Kansas City proved to be a lucky city for K.C. Allen of Lee County Schools in eastern Alabama. The shop foreman competed at the America’s Best Training and Skills Competition held last fall during the NAPT Summit, and earned the title of America’s Best School Bus Inspector.
The self-described “small-town country boy,” who enjoys fishing, grilling and spending time with family, did not expect to win the competition.
“I didn’t feel like I was going to place very well. You’re talking about the top people in the United States that you’re up against. Some of them had competed numerous times,” Allen said.
Yet his experience and skills prevailed. Although he says he was surprised, those who have worked with him noted they were not at all shocked by the win.
“I was not surprised, for he is a very talented and self-driven individual,” said Lee Lindsay, transportation director at Lee County Schools. “He is a conscientious employee who cares about the needs and feelings of everyone. He works well with all employees and the public.”
Allen told STN his journey in automotive technology began when he was just 14 years old. He worked as a mechanic at a local shop for several years until a friend told him about a job opening at Lee County Schools and he joined the district in 1997. He has been shop foreman there for the past two years and prior to that, served as a bus inspector for seven years.
He noted he has stayed onboard for so many years because of how much he enjoys the job itself as well as his deep commitment to child safety — particularly because his own children rode Lee County buses.
“It gave me the ability to see about them, make sure the buses they were riding on were taken care of,” he said.
Allen recalls he first got involved in inspector competitions in 2013 at the suggestion of his transportation supervisor. He took third place in the Alabama state competition that year and first place the following year. First place made him eligible to compete in America’s Best.
“I didn’t expect to go to the national competition, and once I did, I’m like: Okay, this is pretty exciting,” he said with a laugh.
Although he was excited, he also says he felt apprehensive about many things going into the competition.
“I was nervous. I’d never been out of the southeast. I’m kind of a small-town country boy. Going that far away from my family for a week, I was nervous about that. I was nervous just to have competition, nervous about what kind of competition would be facing in opponents,” he said.
On top of the nerves, he also caught a respiratory virus in the days before competing.
But during the competition, Allen found his nerves eased due to the camaraderie between participants.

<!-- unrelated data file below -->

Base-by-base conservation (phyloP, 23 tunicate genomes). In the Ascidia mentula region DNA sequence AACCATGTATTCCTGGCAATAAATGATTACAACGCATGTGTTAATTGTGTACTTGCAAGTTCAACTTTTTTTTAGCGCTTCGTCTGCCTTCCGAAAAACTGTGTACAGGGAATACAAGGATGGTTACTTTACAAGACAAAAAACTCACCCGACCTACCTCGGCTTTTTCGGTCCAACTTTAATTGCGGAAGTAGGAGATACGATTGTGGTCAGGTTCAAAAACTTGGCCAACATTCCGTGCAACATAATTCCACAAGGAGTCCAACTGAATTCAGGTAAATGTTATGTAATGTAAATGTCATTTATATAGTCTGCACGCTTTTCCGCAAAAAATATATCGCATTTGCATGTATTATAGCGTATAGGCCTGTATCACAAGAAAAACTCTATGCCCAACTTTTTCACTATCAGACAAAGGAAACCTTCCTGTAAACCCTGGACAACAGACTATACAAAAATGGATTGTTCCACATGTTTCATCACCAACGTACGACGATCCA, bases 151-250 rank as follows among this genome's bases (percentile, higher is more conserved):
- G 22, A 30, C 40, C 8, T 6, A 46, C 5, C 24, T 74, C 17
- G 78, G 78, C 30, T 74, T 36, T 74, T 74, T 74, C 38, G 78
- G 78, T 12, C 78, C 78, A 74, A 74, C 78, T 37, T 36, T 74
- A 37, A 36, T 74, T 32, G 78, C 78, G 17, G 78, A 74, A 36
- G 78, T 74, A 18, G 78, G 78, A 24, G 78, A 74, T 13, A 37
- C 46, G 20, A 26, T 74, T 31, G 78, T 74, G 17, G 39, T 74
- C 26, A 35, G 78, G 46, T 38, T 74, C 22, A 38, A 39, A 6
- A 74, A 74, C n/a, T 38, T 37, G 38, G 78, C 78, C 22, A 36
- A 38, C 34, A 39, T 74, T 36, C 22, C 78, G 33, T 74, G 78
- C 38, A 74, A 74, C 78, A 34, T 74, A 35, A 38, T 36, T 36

“You actually work with some of the guys. In doing that, you form a friendship. That kind of eased the pressure of ‘I’ve got to beat these guys,’” he explained. “It was more like, ‘we’re all in this together.”
Allen attended an awards dinner later that evening where winners of the competition were recognized. He remembers arriving a bit late, as he had taken a nap just before due to being ill.
He remembers sitting at a table and eating strawberry shortcake for dessert as they began to call the names of those who had placed in the inspector competition.
“I was just sitting there feeding my face. They announced third place, and I didn’t hear my name and thought that pretty much knocked me out of it,” he said.
After presenters gave the second place winner, Wayne Southard, his award, Allen recalls that Marshall Casey, co-founder and head of the event, said, “I guess it’s fitting that we’re in Kansas City,” as an introduction to the first place winner.
“I’m thinking somebody from Missouri had won first place,” he noted. “He said ‘KC, Kansas City,’ and the second he called my name, I about swallowed the strawberry shortcake whole! I was shocked to say the least.”
Brian Stovall of Limestone County Schools, also in Alabama, went on to win first place in the technician’s side of the competition.
“Alabama just had a good time,” Allen said.
Lee added, “I was very proud, for (Allen) was not feeling well that week.”
Allen stressed that he doesn’t feel his win would have been possible without the support of his colleagues at the local level, and others at the state level, particularly Greg Ray, school bus inspection program supervisor at the Alabama Department of Education.
He credits just doing what he was trained to do at work as his biggest preparation for the America’s Best Competition, particularly working to keep children safe on the bus.
“Being able to go to sleep at night and knowing you did what was right for the children, I think that’s what prepared me more than anything,” shared Allen.